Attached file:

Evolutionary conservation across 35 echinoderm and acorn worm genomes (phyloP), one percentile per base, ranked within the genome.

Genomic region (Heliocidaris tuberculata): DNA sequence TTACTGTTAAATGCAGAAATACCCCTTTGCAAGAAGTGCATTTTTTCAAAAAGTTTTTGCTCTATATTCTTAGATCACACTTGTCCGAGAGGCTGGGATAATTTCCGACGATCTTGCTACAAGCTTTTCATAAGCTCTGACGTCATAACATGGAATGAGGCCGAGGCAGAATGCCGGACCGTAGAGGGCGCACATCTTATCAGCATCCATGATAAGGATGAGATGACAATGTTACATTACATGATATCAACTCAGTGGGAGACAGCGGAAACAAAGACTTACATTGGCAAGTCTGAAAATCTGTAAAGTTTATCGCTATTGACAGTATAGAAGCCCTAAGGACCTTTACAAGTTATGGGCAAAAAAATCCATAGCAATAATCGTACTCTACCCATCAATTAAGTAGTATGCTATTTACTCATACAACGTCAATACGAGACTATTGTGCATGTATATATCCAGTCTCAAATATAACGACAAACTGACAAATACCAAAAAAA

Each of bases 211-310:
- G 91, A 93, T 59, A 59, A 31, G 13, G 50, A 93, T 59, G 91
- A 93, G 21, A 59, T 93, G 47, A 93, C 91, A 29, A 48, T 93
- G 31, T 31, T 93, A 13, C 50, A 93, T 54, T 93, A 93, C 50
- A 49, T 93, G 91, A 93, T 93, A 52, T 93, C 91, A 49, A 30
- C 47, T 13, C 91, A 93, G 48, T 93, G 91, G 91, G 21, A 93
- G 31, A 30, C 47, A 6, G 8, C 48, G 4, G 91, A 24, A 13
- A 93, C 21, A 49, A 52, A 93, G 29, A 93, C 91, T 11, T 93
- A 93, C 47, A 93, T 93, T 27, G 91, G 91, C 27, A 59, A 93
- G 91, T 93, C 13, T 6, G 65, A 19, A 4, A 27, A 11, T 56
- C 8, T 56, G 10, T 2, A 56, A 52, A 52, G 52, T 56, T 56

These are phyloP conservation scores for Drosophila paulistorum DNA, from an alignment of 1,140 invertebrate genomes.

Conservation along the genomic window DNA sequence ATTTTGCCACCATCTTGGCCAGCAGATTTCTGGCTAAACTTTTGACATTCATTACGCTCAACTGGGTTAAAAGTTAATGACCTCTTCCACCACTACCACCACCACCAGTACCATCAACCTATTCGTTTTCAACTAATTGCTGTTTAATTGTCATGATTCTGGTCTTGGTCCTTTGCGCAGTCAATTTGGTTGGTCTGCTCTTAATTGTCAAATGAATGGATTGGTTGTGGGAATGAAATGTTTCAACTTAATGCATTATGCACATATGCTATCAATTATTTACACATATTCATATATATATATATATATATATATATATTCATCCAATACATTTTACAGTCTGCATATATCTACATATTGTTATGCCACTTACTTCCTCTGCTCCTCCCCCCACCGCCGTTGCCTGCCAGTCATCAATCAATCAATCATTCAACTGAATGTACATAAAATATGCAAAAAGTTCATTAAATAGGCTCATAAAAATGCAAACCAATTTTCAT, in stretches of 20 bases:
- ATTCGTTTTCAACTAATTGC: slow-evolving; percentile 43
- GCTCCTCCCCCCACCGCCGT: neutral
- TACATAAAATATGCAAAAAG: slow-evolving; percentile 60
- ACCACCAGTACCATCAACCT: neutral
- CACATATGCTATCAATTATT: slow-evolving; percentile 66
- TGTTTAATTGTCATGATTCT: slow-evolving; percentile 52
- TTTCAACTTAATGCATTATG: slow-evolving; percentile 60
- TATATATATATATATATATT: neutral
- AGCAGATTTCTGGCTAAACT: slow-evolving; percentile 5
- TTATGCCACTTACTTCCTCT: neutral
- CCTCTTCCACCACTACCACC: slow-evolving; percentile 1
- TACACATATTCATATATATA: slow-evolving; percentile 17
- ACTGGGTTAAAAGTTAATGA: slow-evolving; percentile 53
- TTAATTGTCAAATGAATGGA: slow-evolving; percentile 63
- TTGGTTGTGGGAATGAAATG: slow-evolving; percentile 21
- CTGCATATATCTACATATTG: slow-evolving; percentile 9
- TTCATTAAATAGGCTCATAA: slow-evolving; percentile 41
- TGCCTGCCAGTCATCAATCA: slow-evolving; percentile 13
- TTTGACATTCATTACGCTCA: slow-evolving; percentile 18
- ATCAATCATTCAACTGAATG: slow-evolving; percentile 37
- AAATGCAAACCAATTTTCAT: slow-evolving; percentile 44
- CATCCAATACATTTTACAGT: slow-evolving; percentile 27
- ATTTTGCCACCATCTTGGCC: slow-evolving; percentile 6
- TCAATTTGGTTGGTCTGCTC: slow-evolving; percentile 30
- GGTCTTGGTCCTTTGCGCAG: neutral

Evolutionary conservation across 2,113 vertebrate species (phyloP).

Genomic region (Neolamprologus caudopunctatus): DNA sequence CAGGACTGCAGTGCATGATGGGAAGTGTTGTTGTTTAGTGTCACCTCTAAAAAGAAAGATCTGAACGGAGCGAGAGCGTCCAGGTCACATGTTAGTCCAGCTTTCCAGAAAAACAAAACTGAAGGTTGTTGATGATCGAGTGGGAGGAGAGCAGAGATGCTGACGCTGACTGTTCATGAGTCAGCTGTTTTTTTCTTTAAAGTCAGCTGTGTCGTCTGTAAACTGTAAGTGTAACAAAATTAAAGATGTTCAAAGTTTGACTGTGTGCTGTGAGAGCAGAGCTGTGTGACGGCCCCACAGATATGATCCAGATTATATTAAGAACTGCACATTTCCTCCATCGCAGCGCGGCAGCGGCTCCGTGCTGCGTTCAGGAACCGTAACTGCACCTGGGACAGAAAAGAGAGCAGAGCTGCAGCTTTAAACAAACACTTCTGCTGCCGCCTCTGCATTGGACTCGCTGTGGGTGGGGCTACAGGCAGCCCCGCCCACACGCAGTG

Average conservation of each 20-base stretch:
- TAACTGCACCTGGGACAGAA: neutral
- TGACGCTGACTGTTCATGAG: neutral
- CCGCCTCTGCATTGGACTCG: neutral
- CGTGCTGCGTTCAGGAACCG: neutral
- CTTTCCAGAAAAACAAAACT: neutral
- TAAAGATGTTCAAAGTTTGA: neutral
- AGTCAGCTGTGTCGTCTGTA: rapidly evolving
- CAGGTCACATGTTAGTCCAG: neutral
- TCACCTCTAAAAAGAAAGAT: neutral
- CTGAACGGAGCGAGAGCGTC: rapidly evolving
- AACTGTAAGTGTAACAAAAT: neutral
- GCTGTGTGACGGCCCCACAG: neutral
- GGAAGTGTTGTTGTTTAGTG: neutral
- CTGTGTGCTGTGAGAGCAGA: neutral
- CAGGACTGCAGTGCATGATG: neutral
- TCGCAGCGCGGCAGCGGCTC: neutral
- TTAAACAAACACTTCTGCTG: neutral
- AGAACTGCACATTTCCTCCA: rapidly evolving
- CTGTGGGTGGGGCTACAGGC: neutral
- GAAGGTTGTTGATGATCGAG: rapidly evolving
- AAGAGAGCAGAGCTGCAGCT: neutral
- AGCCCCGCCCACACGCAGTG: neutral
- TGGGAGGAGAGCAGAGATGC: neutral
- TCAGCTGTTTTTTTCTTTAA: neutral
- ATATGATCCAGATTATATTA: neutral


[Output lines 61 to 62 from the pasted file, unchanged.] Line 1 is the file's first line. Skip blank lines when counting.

- AGAACTGCACATTTCCTCCA: rapidly evolving
- CTGTGGGTGGGGCTACAGGC: neutral